Ocado goes purple in new visual identity

Created by JKR, the online supermarket’s new branding aims to stand out in a market dominated by green and cement its position as the UK’s most valuable retailer

One time the butt of jokes that its sole purpose was to supply middle-class Londoners with the latest pretentious food items, Ocado’s business has undergone a huge transformation in recent years.

The online grocery delivery pioneer has emerged as one of the clear winners of the pandemic. It is now the world’s largest dedicated online supermarket with over 625,000 active customers, and last year overtook Tesco as the UK’s most valuable retailer, after its stock market value soared to over £21 billion.

In the wake of this growth, and following a recent upset that saw it switch its main supplier from Waitrose to M&S, the retailer has unveiled a new visual identity by JKR.

Focusing on Ocado’s growing own-brand range, the new identity looks to build on the retailer’s continuing growth, and is centred around a reimagined version of its swirl-shaped logo.

“As an online supermarket, Ocado today needs to stand out on screens of all sizes. The distinctive swirl has been rotated, redrawn and fine-tuned, making it easier to recognise in static and now, animated forms,” says JKR creative director Ivan Mato.

One of the most noticeable differences is the switch from green to purple as the main brand colour, a decision that Mato says will help set the supermarket apart.

With purple already associated strongly with brands including Cadbury and Premier Inn – both a world away from Ocado – it is a bold move, though will strike a new note in a sector that is saturated with green.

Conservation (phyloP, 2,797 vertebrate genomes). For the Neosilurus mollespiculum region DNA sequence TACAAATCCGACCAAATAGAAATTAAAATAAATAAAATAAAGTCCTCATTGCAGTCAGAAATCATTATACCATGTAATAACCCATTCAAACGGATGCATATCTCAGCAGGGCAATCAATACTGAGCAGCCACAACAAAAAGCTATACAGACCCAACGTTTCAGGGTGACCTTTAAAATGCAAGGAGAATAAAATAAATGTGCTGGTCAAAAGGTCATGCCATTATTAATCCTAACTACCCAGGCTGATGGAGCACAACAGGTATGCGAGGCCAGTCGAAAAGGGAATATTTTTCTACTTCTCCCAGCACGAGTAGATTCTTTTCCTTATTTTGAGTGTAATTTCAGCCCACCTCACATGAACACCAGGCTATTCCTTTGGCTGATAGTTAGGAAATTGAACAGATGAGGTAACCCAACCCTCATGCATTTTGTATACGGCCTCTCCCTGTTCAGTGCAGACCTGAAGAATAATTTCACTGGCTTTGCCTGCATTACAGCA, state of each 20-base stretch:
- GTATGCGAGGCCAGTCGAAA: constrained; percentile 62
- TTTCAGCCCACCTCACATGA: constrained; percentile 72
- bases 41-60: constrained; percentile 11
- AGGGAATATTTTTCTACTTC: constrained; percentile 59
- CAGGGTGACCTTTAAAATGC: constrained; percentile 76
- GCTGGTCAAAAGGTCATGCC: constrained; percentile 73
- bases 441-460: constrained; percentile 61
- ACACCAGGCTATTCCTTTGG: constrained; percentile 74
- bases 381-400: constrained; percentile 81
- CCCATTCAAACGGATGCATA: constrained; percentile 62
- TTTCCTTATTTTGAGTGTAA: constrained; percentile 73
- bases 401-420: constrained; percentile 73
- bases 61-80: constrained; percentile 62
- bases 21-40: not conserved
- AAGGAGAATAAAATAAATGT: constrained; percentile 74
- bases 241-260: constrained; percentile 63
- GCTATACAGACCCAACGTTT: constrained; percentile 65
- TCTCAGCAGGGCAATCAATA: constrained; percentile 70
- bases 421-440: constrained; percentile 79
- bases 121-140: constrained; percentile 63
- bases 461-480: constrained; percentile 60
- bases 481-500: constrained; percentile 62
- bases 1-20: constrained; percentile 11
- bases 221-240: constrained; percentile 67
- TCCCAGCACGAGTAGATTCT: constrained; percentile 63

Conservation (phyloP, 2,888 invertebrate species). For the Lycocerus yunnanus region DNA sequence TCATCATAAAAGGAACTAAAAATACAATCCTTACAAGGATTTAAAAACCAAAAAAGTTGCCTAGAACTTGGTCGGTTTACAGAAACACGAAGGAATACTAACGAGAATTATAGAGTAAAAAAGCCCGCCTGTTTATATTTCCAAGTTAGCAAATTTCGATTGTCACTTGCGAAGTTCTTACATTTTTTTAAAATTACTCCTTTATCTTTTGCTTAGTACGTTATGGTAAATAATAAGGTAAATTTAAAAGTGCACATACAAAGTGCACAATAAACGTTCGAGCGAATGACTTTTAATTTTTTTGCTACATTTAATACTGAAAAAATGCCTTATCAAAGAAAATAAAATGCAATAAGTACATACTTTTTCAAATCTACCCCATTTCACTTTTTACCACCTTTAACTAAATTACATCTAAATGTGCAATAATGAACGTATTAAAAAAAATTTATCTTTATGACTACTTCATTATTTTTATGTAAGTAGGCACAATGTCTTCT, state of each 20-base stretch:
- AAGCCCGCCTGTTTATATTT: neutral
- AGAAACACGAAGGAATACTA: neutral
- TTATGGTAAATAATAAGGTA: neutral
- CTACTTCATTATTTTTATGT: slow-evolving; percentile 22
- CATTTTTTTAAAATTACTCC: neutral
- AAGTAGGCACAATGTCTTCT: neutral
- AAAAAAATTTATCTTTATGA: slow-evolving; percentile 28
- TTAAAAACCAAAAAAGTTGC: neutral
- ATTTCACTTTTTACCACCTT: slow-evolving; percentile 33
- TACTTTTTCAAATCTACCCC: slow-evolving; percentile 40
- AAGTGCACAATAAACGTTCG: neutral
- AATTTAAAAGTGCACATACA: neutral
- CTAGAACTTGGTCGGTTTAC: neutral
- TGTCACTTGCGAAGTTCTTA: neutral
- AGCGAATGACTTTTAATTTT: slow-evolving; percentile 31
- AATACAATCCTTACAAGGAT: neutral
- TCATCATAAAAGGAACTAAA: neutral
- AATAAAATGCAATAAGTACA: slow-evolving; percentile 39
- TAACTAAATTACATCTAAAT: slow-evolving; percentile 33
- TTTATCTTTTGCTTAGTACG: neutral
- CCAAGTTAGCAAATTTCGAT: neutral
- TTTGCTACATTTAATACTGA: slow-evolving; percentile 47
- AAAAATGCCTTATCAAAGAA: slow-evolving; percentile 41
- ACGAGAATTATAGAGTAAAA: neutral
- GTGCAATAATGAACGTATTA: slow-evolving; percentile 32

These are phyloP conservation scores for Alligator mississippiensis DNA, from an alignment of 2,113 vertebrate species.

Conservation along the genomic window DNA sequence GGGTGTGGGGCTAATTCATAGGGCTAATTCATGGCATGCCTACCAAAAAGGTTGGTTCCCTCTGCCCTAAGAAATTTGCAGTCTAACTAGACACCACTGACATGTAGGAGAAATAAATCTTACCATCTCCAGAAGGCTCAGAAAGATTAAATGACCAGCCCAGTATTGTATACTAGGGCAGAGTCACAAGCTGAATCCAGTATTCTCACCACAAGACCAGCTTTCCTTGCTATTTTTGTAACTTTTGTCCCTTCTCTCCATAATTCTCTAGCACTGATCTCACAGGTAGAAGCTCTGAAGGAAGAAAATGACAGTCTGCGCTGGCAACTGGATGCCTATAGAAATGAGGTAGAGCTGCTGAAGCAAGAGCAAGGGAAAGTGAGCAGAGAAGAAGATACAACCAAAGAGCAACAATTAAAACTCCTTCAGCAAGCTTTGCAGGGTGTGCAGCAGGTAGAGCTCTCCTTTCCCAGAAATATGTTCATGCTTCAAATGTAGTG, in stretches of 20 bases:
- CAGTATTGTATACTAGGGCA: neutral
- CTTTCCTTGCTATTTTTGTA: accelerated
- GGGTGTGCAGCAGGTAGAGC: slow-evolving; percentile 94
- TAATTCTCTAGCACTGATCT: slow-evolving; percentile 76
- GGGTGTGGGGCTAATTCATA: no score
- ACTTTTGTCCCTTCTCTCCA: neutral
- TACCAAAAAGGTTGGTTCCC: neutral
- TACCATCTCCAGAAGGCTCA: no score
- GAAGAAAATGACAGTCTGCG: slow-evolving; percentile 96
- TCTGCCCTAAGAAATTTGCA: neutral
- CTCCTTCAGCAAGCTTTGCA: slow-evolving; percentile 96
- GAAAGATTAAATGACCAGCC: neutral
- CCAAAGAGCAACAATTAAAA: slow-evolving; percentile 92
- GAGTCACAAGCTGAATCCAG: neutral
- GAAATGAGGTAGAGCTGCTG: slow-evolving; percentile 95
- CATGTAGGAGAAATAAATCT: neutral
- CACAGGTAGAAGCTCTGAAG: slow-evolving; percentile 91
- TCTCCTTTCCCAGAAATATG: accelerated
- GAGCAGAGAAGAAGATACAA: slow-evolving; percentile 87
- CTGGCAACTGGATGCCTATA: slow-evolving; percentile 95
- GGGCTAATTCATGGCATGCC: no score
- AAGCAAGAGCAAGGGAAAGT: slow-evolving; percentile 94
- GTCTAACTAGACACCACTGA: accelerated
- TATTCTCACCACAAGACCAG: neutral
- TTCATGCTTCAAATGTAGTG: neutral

“The vibrant colour looks fresh as either a foreground or background, and it can travel seamlessly between offline and online environments. It will also travel literally when it appears across the fleet of Ocado vans,” he adds.

A new custom typeface, Ocado Full Fig, has been designed in collaboration with F37 Foundry, and is inspired by the shape of the logo’s distinctive swirl.

A refreshed line-illustration style includes a new set of characters that can be paired with products and packaging, with the aim of adding more warmth and personality to the brand. The style echoes the feel of retro Sainsbury’s packaging, with a dash of Orla Kiely in there too.

In addition, Ocado’s own-brand range of over 530 products now features a revamped packaging design focused on sustainability. According to JKR, 27 tonnes of plastic packaging and nine million non-essential packaging components have been removed from the range, while the modified packaging is now easier to recycle too.